Allow anonymous comments on friends-locked posts
Short, concise description of the idea
Allow the journal owner to allow comments from "Everybody" on a locked post, with the effect of allowing anyone permitted to see the post, to comment anonymously.
Full description of the idea
Anonymous commenting was initially intended as a way to allow people who do not have LiveJournal account to comment on posts. However, it turns out anonymous commenting has many other uses, and a lot of anonymous commenting is done by people who *do* have LiveJournal accounts.
Sometimes, people make posts where they specifically invite anonymous comments, and in some cases, it would be valuable to be able to limit the readership & participation of such a post to one's friendslist or a friend group. Some examples of such posts:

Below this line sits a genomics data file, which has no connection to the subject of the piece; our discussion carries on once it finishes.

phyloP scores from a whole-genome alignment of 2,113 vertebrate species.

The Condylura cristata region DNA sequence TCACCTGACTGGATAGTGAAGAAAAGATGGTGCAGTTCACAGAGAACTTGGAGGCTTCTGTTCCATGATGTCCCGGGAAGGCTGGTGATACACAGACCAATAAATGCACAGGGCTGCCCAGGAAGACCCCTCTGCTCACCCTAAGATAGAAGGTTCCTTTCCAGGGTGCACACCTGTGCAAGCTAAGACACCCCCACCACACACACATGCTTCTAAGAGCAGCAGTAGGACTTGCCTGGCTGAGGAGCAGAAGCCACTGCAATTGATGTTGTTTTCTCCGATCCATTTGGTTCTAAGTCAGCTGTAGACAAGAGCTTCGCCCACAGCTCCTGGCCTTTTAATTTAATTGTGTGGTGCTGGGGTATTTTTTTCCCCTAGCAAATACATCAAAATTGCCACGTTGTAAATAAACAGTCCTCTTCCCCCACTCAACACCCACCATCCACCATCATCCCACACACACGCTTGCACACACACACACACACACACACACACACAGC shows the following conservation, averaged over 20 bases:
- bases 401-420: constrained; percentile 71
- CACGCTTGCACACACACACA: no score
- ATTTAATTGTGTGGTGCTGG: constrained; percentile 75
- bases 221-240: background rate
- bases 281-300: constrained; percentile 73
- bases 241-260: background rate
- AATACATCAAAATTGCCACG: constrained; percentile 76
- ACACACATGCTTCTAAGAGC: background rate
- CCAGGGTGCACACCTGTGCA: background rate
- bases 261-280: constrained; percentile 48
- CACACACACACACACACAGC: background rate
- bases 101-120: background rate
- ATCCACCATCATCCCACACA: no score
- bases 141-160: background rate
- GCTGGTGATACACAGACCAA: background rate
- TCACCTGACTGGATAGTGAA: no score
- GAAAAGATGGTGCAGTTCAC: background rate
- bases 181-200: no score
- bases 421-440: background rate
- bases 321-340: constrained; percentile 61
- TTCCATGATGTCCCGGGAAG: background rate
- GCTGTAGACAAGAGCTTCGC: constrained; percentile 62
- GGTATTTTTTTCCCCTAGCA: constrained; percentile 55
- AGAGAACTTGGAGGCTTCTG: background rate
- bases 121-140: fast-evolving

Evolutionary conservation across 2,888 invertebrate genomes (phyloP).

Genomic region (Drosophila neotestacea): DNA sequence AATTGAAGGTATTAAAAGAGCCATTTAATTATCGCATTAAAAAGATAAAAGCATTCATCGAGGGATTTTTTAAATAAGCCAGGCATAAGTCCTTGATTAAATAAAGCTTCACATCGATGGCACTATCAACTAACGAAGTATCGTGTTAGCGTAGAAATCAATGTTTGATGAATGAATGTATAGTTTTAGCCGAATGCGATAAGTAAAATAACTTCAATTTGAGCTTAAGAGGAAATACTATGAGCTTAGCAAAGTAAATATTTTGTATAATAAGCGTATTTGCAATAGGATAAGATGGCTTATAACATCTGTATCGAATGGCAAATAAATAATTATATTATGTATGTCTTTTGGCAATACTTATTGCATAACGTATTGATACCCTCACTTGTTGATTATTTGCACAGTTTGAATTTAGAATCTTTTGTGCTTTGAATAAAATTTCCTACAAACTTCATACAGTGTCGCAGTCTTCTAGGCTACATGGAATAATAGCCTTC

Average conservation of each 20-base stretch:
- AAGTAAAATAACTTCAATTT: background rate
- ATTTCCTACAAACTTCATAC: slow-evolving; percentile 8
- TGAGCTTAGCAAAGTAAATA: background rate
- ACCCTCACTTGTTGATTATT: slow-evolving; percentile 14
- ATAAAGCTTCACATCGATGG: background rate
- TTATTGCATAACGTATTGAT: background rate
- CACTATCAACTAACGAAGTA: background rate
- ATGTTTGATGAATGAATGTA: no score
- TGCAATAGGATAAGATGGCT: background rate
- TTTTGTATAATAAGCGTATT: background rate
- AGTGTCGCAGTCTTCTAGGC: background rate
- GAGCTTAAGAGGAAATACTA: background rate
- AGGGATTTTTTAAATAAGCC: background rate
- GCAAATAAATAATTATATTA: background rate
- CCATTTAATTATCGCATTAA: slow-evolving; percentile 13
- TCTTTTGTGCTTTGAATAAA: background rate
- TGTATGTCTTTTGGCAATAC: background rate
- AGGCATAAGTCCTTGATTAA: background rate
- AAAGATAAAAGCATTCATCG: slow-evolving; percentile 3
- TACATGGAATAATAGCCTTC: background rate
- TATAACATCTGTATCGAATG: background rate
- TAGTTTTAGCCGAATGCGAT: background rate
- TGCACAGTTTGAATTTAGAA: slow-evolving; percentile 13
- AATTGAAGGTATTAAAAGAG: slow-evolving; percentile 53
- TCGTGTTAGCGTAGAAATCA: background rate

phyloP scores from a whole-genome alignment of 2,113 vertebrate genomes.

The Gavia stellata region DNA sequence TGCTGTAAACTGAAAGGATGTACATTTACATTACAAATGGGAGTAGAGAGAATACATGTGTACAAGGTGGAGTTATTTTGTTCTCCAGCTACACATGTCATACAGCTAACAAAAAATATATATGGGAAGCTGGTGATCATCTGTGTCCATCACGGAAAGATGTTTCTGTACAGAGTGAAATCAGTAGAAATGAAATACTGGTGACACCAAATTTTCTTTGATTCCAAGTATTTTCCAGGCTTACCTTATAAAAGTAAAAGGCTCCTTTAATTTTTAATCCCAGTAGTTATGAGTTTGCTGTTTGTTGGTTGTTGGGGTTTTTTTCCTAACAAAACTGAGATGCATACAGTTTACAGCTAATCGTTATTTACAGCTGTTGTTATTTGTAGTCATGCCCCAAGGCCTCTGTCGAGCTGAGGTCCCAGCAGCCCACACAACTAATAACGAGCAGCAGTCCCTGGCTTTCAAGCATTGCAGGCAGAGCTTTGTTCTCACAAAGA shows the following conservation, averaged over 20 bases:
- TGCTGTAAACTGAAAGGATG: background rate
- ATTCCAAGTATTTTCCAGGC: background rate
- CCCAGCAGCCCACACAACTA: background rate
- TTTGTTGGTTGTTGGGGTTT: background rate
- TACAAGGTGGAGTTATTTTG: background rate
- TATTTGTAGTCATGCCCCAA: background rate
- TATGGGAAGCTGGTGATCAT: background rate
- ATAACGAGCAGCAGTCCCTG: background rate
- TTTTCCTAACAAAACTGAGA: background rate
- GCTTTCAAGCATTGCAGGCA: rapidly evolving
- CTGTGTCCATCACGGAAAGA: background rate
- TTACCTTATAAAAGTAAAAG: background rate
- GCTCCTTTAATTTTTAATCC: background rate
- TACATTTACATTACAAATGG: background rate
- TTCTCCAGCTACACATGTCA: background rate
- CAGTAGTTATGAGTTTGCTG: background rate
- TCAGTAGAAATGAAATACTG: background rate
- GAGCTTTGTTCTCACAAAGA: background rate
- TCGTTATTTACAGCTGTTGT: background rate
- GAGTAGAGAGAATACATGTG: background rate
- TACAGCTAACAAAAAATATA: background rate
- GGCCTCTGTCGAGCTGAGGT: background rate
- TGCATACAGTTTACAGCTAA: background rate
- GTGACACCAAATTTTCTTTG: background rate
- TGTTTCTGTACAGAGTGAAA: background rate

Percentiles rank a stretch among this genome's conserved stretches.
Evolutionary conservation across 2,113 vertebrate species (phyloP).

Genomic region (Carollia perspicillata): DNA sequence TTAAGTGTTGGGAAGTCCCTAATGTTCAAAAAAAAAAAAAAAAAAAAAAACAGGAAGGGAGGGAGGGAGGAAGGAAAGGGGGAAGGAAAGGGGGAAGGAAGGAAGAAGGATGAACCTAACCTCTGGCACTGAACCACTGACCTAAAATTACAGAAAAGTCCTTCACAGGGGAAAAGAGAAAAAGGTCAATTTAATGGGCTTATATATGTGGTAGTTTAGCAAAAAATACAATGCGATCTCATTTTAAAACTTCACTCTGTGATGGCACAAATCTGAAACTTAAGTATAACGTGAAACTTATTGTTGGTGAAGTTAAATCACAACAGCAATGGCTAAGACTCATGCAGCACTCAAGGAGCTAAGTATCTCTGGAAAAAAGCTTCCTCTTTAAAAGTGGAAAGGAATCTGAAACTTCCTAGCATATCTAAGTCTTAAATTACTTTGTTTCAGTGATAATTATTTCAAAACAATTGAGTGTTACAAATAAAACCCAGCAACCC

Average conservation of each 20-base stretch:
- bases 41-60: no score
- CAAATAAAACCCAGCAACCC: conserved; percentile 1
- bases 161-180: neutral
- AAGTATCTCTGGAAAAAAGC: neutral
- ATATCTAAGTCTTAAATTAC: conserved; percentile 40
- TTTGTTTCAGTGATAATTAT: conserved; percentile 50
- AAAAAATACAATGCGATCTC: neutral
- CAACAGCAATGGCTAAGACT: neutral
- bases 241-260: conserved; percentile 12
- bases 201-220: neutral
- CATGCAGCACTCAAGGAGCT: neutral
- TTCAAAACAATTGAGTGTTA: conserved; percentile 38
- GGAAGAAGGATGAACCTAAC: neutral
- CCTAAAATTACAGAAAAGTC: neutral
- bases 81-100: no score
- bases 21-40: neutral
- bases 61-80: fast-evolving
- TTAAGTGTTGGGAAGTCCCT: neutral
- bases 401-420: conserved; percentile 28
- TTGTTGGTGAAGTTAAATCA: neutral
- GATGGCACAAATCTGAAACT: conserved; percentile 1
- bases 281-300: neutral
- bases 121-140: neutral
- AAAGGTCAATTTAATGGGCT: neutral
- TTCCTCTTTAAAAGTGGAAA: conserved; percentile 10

- Tell me a secret!
- Who do you have a crush on?
- Give me constructive criticism about myself.
In many cases like this, people will want or even need anonymity, but the kind of conversation that is possible when people know the post is not open to the world at large is different.
The simplest way to change the user interface for this, would be to add an "Anonymous" option to the "Allow Comments?" menu for an individual post, in addition to the "Journal Default" and "Disabled" options. "Don't Email" should be moved to a separate checkbox anyway, to simply things.
It might also be useful to allow a journal-wide default in the comment settings page, to allow anonymous comments on friendslocked posts.
- People wouldn't be forced to make a post public when they want to allow anonymous commenting.
- Given the wording of some of the comment settings, both on the journalwide preferences and the post page, it might take some though to figure out how to change the user interface to make this possible without confusing people. Currently, "Everyone" is used to refer to anonymous commenting, and clearly "Everyone" does not apply to friends-locked posts. Also, options would have to be added to the email interface. Care should be taken not to break backwards-compatibility, nor to change existing behavior unexpectedly.